Friday, January 25, 2008

Round Up

This is going to be a short round-up today. I have some plague that won't let go of me.

The Free Government Information cite has a list of free Government Podcasts.

My love has strayed from 2 of my favorite products:

We have a cute pub table and two stools in our kitchen. Just perfect for the two of us. I ended up placing the hot teakettle down on the table (it is black) and it caused a couple of white rings. We tried everything under the sun to try and remove the marks. We were going to repaint the table, but I discovered the Guardsman Stain Removal Cloth. It removed the stain with some very deliverate rubbing. There's a little variation in the color of the table, but I shined the table with some furniture polish and it looks great. Another magical product.

January 1st, 2008 was Public Domain Day. Copyright Watch has a list (kind of difficult to read) of authors whose works are now in the public domain this year. It's the January 1st entry.

Info Farm-the National Agriculture Library's blog.

Check out these very cool switchplates and outlet covers at Tin Can Sally.

"The most important scientific revolutions all include, as their only common feature, the dethronement of human arrogance from one pedestal after another of previous convictions about our centrality in the cosmos." - Stephen Jay Gould

Friday, January 18, 2008

Round Up

I visit the Fishs Eddy site all of the time. Good thing I don't live near their bricks and mortar store-I'd be broke all of the time. Check out the political mugs.

Flora and Henri have some of the cutest kids cloths I've seen in a long time.

Look at the vendela roses. Aren't they gorgeous? They have a subtle pink glow about them.

Look at these very cool spelling bee word pendants.

Some more bling-look at this awesome anchor stack ring from Fancy Jewels.

I think I am going to have to purchase one of these European market totes for my forays to the Farmers Market this spring and summer.

Have a good weekend everyone. Monday will be the observance of the Reverand Doctor Martin Luther King Jr.'s birthday. It might be nice to stop and remember him and some of his incredibly important messages.

"Hatred paralyzes life; love releases it. Hatred confuses life; love harmonizes it. Hatred darkens life; love illuminates it. "
Martin Luther King Jr.

"I believe that unarmed truth and unconditional love will have the final word in reality. That is why right, temporarily defeated, is stronger than evil triumphant." Martin Luther King Jr.

Thursday, January 17, 2008


The purse that I have been carrying for awhile has seen better days. I started carrying this purse, black, like almost all of my purses, because my shoulder was killing me and I deduced it was from carrying my way too large, overloaded tote bag. I moved half of everything in my tote to this much smaller bag and had to relearn my purse things. Anyone who carries a purse knows that this can be extremely trying and stressful. I kid you not.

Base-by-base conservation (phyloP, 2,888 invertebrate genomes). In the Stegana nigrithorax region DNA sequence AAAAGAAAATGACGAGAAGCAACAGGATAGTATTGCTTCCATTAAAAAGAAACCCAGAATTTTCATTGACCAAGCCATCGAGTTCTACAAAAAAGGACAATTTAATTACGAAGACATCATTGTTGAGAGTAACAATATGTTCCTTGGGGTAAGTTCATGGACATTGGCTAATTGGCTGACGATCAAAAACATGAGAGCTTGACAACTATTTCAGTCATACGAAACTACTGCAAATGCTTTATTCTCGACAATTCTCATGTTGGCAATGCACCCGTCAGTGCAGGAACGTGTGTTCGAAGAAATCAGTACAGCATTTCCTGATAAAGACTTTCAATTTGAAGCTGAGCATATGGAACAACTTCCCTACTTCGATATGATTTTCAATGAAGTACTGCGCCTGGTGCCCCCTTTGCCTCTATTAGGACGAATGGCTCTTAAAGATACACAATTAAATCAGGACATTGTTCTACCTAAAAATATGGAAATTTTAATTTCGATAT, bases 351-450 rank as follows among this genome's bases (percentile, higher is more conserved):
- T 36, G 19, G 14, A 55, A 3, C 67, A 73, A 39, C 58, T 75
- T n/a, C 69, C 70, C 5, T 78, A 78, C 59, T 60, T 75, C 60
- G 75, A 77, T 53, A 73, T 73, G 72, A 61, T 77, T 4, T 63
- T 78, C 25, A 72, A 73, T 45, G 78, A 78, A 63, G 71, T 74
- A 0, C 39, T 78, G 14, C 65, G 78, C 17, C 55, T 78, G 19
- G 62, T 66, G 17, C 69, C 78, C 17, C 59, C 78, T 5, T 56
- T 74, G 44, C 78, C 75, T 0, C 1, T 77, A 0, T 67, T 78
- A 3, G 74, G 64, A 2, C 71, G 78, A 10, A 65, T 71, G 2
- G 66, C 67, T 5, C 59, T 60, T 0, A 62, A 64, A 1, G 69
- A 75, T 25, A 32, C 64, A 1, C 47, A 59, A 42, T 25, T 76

The straps on this purse are getting ready to rip. And when they do I will more than likely throw the purse away. I hate doing that, but trying to get the straps repaired will more than likely cost more than it would to purchase another purse.

When I was growing up purse strap repair,shoe resoleing, and a myriad of other things were all taken to the Shoemaker. He was located in Monessen, Pennsylvania and even when we moved 13 miles away we still took all of our shoes and whatnot there to be repaired. I can still smell this cute little man's shop. After my grandparents moved out to the country my grandfather became the unofficial errand runner. He would take all of our cleaning, our shoes to be repaired to Monesson on his daily runs and then deliver them back to us. Of course never allowing us to reimberse him.

My grandfather was a very dapper man. Whenever black people talk about someone having "good hair" they usually mean the person has hair like white people or Indian people (Native Americans). My grandfather didn't have a lot of hair by the time I came around, but what he did have was absolutely gorgeous. He looked like a very handsome Native American man and he could have given Johnny Depp a run for his money in the gorgeous cheekbone department.

For me he was what a grandpa should be. Full of stories and jokes. If it weren't for him I wouldn't know the tiny little bit of math that I do know. Sorry, Gramps, I still can't get fractions, and you really tried so hard.

This is a man who started out as a coal miner and then went into the steel mill. In his spare time he did everyone's taxes. He was still doing this when he was in his early 80's. We always wanted to buy him calculators and adding machines, but he balked at those conveniences. He thought those items made your mind weak.

When I was very young he taught me about the constellations and whenever we would go for walks he would sing me this song:
When I was walking down the street,
With my broom, sweep the street,
When somebody moved the street,
I fall down and go BOOM!!!

Every baby that ends up in my arms I walk around with them and sing my Grandpa's song to them.

He would have been 93 in a couple of weeks if throat cancer hadn't taken him away. I miss James Allen Cary Douglas Hill so much. He was such a character.

So when these purse straps give out I'll just purchase a new bag. It's not environmentally cool, but my grandfather isn't around to take my purse to the Shoemaker. Somehow it just isn't the same if I would do it myself.

"One of the most powerful handclasps is that of a new grandbaby around the finger of a grandfather." --Joy Hargrove

Thursday, January 10, 2008


Way back in the mists of time, way before I had so much "junk in the trunk" I was an avid kilt wearer. In fact, I was fairly ga-ga over anything remotely to do with Scotland. I've said before how I am an Anglophile, and a Scandinaviaphile, but what I really am is a Scotlandaholic.

I first became wooed by Scotland when as a mere lass I read The Clue of the Whistling Bagpipes, a Nancy Drew Mystery. After reading that I was hooked on anything to do with a country, that for me at that young age, was full of heather, Scottie dogs, bagpipes and tartans.